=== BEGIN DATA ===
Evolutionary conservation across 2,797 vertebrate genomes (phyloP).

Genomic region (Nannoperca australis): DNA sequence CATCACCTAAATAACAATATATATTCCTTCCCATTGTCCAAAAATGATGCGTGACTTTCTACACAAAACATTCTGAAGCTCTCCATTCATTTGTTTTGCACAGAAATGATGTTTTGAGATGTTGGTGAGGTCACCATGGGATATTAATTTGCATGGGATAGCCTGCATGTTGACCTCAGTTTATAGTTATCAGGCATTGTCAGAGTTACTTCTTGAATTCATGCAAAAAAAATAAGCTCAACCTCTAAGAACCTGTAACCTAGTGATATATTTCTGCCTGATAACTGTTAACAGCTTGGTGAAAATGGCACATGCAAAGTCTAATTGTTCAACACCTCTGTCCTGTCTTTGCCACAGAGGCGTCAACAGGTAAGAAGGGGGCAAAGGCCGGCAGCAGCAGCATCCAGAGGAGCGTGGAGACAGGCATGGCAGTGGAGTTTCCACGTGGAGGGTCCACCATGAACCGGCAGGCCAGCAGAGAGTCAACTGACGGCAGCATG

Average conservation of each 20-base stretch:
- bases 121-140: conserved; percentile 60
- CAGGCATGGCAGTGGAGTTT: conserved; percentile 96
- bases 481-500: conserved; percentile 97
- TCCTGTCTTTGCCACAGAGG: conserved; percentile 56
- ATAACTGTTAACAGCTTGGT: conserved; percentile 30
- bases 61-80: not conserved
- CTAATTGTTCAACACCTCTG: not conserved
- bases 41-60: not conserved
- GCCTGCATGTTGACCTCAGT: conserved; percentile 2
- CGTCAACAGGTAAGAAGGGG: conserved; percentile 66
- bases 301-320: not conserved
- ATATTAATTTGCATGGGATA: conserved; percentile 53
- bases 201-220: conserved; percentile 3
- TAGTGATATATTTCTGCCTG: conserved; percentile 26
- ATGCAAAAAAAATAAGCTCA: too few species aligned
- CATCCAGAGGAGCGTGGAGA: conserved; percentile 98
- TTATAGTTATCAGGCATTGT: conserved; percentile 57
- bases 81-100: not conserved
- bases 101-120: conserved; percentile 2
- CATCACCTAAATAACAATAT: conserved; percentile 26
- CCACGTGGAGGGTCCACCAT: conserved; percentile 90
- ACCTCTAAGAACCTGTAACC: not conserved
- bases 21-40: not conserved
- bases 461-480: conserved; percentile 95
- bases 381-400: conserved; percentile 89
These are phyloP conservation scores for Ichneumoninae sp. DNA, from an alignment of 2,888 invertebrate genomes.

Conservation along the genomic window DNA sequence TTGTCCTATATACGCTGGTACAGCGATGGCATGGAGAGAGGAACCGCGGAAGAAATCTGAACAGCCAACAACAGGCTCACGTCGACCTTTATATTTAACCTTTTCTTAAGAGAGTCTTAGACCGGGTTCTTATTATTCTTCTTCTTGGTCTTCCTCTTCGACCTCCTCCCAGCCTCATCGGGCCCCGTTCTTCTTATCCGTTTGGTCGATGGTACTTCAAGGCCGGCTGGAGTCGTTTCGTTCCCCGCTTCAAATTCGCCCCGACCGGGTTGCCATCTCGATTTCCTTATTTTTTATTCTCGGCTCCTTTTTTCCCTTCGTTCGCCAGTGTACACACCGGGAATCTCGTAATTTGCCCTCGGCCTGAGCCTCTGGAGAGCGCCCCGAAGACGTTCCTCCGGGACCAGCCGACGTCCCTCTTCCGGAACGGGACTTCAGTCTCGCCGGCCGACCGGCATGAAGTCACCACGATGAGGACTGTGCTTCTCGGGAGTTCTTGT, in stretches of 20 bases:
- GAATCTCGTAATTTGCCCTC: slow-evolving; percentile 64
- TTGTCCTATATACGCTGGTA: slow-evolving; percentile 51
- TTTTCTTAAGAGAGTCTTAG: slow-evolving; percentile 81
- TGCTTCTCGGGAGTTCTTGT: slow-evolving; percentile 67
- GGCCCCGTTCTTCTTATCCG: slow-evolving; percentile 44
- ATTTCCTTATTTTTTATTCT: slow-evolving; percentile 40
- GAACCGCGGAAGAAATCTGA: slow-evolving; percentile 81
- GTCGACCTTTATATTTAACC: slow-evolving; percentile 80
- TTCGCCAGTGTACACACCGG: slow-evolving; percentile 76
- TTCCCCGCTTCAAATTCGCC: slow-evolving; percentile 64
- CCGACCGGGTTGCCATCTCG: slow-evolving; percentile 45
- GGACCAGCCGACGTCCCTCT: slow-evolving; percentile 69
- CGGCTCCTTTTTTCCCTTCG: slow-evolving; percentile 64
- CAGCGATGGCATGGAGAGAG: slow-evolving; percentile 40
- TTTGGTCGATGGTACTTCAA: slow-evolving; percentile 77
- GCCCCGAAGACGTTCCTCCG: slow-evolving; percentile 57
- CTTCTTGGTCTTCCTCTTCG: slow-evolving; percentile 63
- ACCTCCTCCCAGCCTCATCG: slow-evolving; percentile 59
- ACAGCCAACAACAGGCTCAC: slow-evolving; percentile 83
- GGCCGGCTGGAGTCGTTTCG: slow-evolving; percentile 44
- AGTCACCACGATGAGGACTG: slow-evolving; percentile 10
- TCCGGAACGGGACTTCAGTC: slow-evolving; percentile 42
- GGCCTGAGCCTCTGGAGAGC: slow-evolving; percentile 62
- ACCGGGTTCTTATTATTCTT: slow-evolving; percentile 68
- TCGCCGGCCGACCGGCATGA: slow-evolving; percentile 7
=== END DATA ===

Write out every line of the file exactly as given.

Evolutionary conservation across 2,797 vertebrate genomes (phyloP).

Genomic region (Nannoperca australis): DNA sequence CATCACCTAAATAACAATATATATTCCTTCCCATTGTCCAAAAATGATGCGTGACTTTCTACACAAAACATTCTGAAGCTCTCCATTCATTTGTTTTGCACAGAAATGATGTTTTGAGATGTTGGTGAGGTCACCATGGGATATTAATTTGCATGGGATAGCCTGCATGTTGACCTCAGTTTATAGTTATCAGGCATTGTCAGAGTTACTTCTTGAATTCATGCAAAAAAAATAAGCTCAACCTCTAAGAACCTGTAACCTAGTGATATATTTCTGCCTGATAACTGTTAACAGCTTGGTGAAAATGGCACATGCAAAGTCTAATTGTTCAACACCTCTGTCCTGTCTTTGCCACAGAGGCGTCAACAGGTAAGAAGGGGGCAAAGGCCGGCAGCAGCAGCATCCAGAGGAGCGTGGAGACAGGCATGGCAGTGGAGTTTCCACGTGGAGGGTCCACCATGAACCGGCAGGCCAGCAGAGAGTCAACTGACGGCAGCATG

Average conservation of each 20-base stretch:
- bases 121-140: conserved; percentile 60
- CAGGCATGGCAGTGGAGTTT: conserved; percentile 96
- bases 481-500: conserved; percentile 97
- TCCTGTCTTTGCCACAGAGG: conserved; percentile 56
- ATAACTGTTAACAGCTTGGT: conserved; percentile 30
- bases 61-80: not conserved
- CTAATTGTTCAACACCTCTG: not conserved
- bases 41-60: not conserved
- GCCTGCATGTTGACCTCAGT: conserved; percentile 2
- CGTCAACAGGTAAGAAGGGG: conserved; percentile 66
- bases 301-320: not conserved
- ATATTAATTTGCATGGGATA: conserved; percentile 53
- bases 201-220: conserved; percentile 3
- TAGTGATATATTTCTGCCTG: conserved; percentile 26
- ATGCAAAAAAAATAAGCTCA: too few species aligned
- CATCCAGAGGAGCGTGGAGA: conserved; percentile 98
- TTATAGTTATCAGGCATTGT: conserved; percentile 57
- bases 81-100: not conserved
- bases 101-120: conserved; percentile 2
- CATCACCTAAATAACAATAT: conserved; percentile 26
- CCACGTGGAGGGTCCACCAT: conserved; percentile 90
- ACCTCTAAGAACCTGTAACC: not conserved
- bases 21-40: not conserved
- bases 461-480: conserved; percentile 95
- bases 381-400: conserved; percentile 89
These are phyloP conservation scores for Ichneumoninae sp. DNA, from an alignment of 2,888 invertebrate genomes.

Conservation along the genomic window DNA sequence TTGTCCTATATACGCTGGTACAGCGATGGCATGGAGAGAGGAACCGCGGAAGAAATCTGAACAGCCAACAACAGGCTCACGTCGACCTTTATATTTAACCTTTTCTTAAGAGAGTCTTAGACCGGGTTCTTATTATTCTTCTTCTTGGTCTTCCTCTTCGACCTCCTCCCAGCCTCATCGGGCCCCGTTCTTCTTATCCGTTTGGTCGATGGTACTTCAAGGCCGGCTGGAGTCGTTTCGTTCCCCGCTTCAAATTCGCCCCGACCGGGTTGCCATCTCGATTTCCTTATTTTTTATTCTCGGCTCCTTTTTTCCCTTCGTTCGCCAGTGTACACACCGGGAATCTCGTAATTTGCCCTCGGCCTGAGCCTCTGGAGAGCGCCCCGAAGACGTTCCTCCGGGACCAGCCGACGTCCCTCTTCCGGAACGGGACTTCAGTCTCGCCGGCCGACCGGCATGAAGTCACCACGATGAGGACTGTGCTTCTCGGGAGTTCTTGT, in stretches of 20 bases:
- GAATCTCGTAATTTGCCCTC: slow-evolving; percentile 64
- TTGTCCTATATACGCTGGTA: slow-evolving; percentile 51
- TTTTCTTAAGAGAGTCTTAG: slow-evolving; percentile 81
- TGCTTCTCGGGAGTTCTTGT: slow-evolving; percentile 67
- GGCCCCGTTCTTCTTATCCG: slow-evolving; percentile 44
- ATTTCCTTATTTTTTATTCT: slow-evolving; percentile 40
- GAACCGCGGAAGAAATCTGA: slow-evolving; percentile 81
- GTCGACCTTTATATTTAACC: slow-evolving; percentile 80
- TTCGCCAGTGTACACACCGG: slow-evolving; percentile 76
- TTCCCCGCTTCAAATTCGCC: slow-evolving; percentile 64
- CCGACCGGGTTGCCATCTCG: slow-evolving; percentile 45
- GGACCAGCCGACGTCCCTCT: slow-evolving; percentile 69
- CGGCTCCTTTTTTCCCTTCG: slow-evolving; percentile 64
- CAGCGATGGCATGGAGAGAG: slow-evolving; percentile 40
- TTTGGTCGATGGTACTTCAA: slow-evolving; percentile 77
- GCCCCGAAGACGTTCCTCCG: slow-evolving; percentile 57
- CTTCTTGGTCTTCCTCTTCG: slow-evolving; percentile 63
- ACCTCCTCCCAGCCTCATCG: slow-evolving; percentile 59
- ACAGCCAACAACAGGCTCAC: slow-evolving; percentile 83
- GGCCGGCTGGAGTCGTTTCG: slow-evolving; percentile 44
- AGTCACCACGATGAGGACTG: slow-evolving; percentile 10
- TCCGGAACGGGACTTCAGTC: slow-evolving; percentile 42
- GGCCTGAGCCTCTGGAGAGC: slow-evolving; percentile 62
- ACCGGGTTCTTATTATTCTT: slow-evolving; percentile 68
- TCGCCGGCCGACCGGCATGA: slow-evolving; percentile 7